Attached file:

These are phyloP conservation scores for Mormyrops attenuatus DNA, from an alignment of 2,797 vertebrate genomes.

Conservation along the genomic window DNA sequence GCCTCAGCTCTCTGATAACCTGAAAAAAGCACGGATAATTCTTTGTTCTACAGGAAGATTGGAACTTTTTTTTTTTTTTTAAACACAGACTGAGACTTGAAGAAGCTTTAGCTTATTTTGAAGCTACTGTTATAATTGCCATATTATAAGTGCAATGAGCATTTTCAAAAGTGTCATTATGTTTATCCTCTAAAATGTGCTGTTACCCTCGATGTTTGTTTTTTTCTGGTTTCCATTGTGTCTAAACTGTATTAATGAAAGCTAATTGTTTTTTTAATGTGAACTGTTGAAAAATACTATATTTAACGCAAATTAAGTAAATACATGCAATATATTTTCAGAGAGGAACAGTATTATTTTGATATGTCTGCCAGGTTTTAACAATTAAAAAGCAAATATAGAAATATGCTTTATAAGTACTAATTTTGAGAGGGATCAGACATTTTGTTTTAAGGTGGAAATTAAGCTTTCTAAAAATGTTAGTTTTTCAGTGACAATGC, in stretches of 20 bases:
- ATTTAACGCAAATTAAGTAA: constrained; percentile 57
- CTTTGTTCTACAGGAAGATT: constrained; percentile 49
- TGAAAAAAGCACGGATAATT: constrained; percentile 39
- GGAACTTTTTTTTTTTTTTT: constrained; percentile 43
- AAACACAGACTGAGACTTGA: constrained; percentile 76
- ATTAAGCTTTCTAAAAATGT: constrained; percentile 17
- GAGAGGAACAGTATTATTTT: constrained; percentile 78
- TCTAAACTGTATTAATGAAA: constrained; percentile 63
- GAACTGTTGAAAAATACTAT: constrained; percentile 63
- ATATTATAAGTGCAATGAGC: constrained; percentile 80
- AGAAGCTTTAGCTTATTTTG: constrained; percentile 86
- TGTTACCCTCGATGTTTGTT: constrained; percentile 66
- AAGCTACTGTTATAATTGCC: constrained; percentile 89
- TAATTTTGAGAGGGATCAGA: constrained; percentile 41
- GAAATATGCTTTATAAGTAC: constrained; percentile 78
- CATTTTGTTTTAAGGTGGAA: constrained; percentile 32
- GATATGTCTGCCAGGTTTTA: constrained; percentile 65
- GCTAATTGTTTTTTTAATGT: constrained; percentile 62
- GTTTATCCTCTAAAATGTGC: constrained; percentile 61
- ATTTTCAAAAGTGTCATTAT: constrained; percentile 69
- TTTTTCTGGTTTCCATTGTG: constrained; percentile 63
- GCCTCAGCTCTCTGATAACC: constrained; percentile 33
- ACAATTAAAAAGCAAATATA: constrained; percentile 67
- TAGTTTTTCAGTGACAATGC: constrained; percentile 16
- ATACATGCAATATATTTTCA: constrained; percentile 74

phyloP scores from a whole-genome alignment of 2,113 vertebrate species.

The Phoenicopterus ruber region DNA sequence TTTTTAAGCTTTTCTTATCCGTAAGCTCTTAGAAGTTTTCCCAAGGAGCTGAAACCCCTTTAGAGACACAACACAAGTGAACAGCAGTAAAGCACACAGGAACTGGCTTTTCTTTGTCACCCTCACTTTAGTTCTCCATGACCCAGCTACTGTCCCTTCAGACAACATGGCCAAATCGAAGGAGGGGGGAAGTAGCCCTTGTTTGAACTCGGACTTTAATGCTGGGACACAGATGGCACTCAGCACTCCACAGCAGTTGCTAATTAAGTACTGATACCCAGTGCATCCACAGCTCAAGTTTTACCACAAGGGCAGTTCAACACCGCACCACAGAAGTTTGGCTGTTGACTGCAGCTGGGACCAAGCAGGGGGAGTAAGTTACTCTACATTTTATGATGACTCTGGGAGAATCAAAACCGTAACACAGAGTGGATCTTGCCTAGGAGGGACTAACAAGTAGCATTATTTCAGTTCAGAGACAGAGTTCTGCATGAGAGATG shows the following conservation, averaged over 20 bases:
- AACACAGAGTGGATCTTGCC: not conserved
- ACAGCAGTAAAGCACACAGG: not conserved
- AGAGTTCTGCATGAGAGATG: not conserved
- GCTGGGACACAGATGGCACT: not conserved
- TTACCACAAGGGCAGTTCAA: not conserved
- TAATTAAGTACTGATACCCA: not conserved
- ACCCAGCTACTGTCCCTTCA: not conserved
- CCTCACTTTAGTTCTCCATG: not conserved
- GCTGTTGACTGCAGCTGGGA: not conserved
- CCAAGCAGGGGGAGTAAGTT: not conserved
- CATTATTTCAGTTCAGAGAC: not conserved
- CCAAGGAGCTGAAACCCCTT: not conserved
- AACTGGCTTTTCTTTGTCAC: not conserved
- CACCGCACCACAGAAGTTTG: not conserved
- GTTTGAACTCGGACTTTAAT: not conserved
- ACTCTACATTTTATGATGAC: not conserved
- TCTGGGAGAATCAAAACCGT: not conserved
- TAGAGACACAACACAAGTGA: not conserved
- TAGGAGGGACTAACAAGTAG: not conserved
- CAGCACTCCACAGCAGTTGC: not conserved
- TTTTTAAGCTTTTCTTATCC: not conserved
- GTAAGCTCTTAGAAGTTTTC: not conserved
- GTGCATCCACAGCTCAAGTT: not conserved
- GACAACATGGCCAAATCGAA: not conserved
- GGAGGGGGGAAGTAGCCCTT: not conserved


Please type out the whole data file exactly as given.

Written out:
These are phyloP conservation scores for Mormyrops attenuatus DNA, from an alignment of 2,797 vertebrate genomes.

Conservation along the genomic window DNA sequence GCCTCAGCTCTCTGATAACCTGAAAAAAGCACGGATAATTCTTTGTTCTACAGGAAGATTGGAACTTTTTTTTTTTTTTTAAACACAGACTGAGACTTGAAGAAGCTTTAGCTTATTTTGAAGCTACTGTTATAATTGCCATATTATAAGTGCAATGAGCATTTTCAAAAGTGTCATTATGTTTATCCTCTAAAATGTGCTGTTACCCTCGATGTTTGTTTTTTTCTGGTTTCCATTGTGTCTAAACTGTATTAATGAAAGCTAATTGTTTTTTTAATGTGAACTGTTGAAAAATACTATATTTAACGCAAATTAAGTAAATACATGCAATATATTTTCAGAGAGGAACAGTATTATTTTGATATGTCTGCCAGGTTTTAACAATTAAAAAGCAAATATAGAAATATGCTTTATAAGTACTAATTTTGAGAGGGATCAGACATTTTGTTTTAAGGTGGAAATTAAGCTTTCTAAAAATGTTAGTTTTTCAGTGACAATGC, in stretches of 20 bases:
- ATTTAACGCAAATTAAGTAA: constrained; percentile 57
- CTTTGTTCTACAGGAAGATT: constrained; percentile 49
- TGAAAAAAGCACGGATAATT: constrained; percentile 39
- GGAACTTTTTTTTTTTTTTT: constrained; percentile 43
- AAACACAGACTGAGACTTGA: constrained; percentile 76
- ATTAAGCTTTCTAAAAATGT: constrained; percentile 17
- GAGAGGAACAGTATTATTTT: constrained; percentile 78
- TCTAAACTGTATTAATGAAA: constrained; percentile 63
- GAACTGTTGAAAAATACTAT: constrained; percentile 63
- ATATTATAAGTGCAATGAGC: constrained; percentile 80
- AGAAGCTTTAGCTTATTTTG: constrained; percentile 86
- TGTTACCCTCGATGTTTGTT: constrained; percentile 66
- AAGCTACTGTTATAATTGCC: constrained; percentile 89
- TAATTTTGAGAGGGATCAGA: constrained; percentile 41
- GAAATATGCTTTATAAGTAC: constrained; percentile 78
- CATTTTGTTTTAAGGTGGAA: constrained; percentile 32
- GATATGTCTGCCAGGTTTTA: constrained; percentile 65
- GCTAATTGTTTTTTTAATGT: constrained; percentile 62
- GTTTATCCTCTAAAATGTGC: constrained; percentile 61
- ATTTTCAAAAGTGTCATTAT: constrained; percentile 69
- TTTTTCTGGTTTCCATTGTG: constrained; percentile 63
- GCCTCAGCTCTCTGATAACC: constrained; percentile 33
- ACAATTAAAAAGCAAATATA: constrained; percentile 67
- TAGTTTTTCAGTGACAATGC: constrained; percentile 16
- ATACATGCAATATATTTTCA: constrained; percentile 74

phyloP scores from a whole-genome alignment of 2,113 vertebrate species.

The Phoenicopterus ruber region DNA sequence TTTTTAAGCTTTTCTTATCCGTAAGCTCTTAGAAGTTTTCCCAAGGAGCTGAAACCCCTTTAGAGACACAACACAAGTGAACAGCAGTAAAGCACACAGGAACTGGCTTTTCTTTGTCACCCTCACTTTAGTTCTCCATGACCCAGCTACTGTCCCTTCAGACAACATGGCCAAATCGAAGGAGGGGGGAAGTAGCCCTTGTTTGAACTCGGACTTTAATGCTGGGACACAGATGGCACTCAGCACTCCACAGCAGTTGCTAATTAAGTACTGATACCCAGTGCATCCACAGCTCAAGTTTTACCACAAGGGCAGTTCAACACCGCACCACAGAAGTTTGGCTGTTGACTGCAGCTGGGACCAAGCAGGGGGAGTAAGTTACTCTACATTTTATGATGACTCTGGGAGAATCAAAACCGTAACACAGAGTGGATCTTGCCTAGGAGGGACTAACAAGTAGCATTATTTCAGTTCAGAGACAGAGTTCTGCATGAGAGATG shows the following conservation, averaged over 20 bases:
- AACACAGAGTGGATCTTGCC: not conserved
- ACAGCAGTAAAGCACACAGG: not conserved
- AGAGTTCTGCATGAGAGATG: not conserved
- GCTGGGACACAGATGGCACT: not conserved
- TTACCACAAGGGCAGTTCAA: not conserved
- TAATTAAGTACTGATACCCA: not conserved
- ACCCAGCTACTGTCCCTTCA: not conserved
- CCTCACTTTAGTTCTCCATG: not conserved
- GCTGTTGACTGCAGCTGGGA: not conserved
- CCAAGCAGGGGGAGTAAGTT: not conserved
- CATTATTTCAGTTCAGAGAC: not conserved
- CCAAGGAGCTGAAACCCCTT: not conserved
- AACTGGCTTTTCTTTGTCAC: not conserved
- CACCGCACCACAGAAGTTTG: not conserved
- GTTTGAACTCGGACTTTAAT: not conserved
- ACTCTACATTTTATGATGAC: not conserved
- TCTGGGAGAATCAAAACCGT: not conserved
- TAGAGACACAACACAAGTGA: not conserved
- TAGGAGGGACTAACAAGTAG: not conserved
- CAGCACTCCACAGCAGTTGC: not conserved
- TTTTTAAGCTTTTCTTATCC: not conserved
- GTAAGCTCTTAGAAGTTTTC: not conserved
- GTGCATCCACAGCTCAAGTT: not conserved
- GACAACATGGCCAAATCGAA: not conserved
- GGAGGGGGGAAGTAGCCCTT: not conserved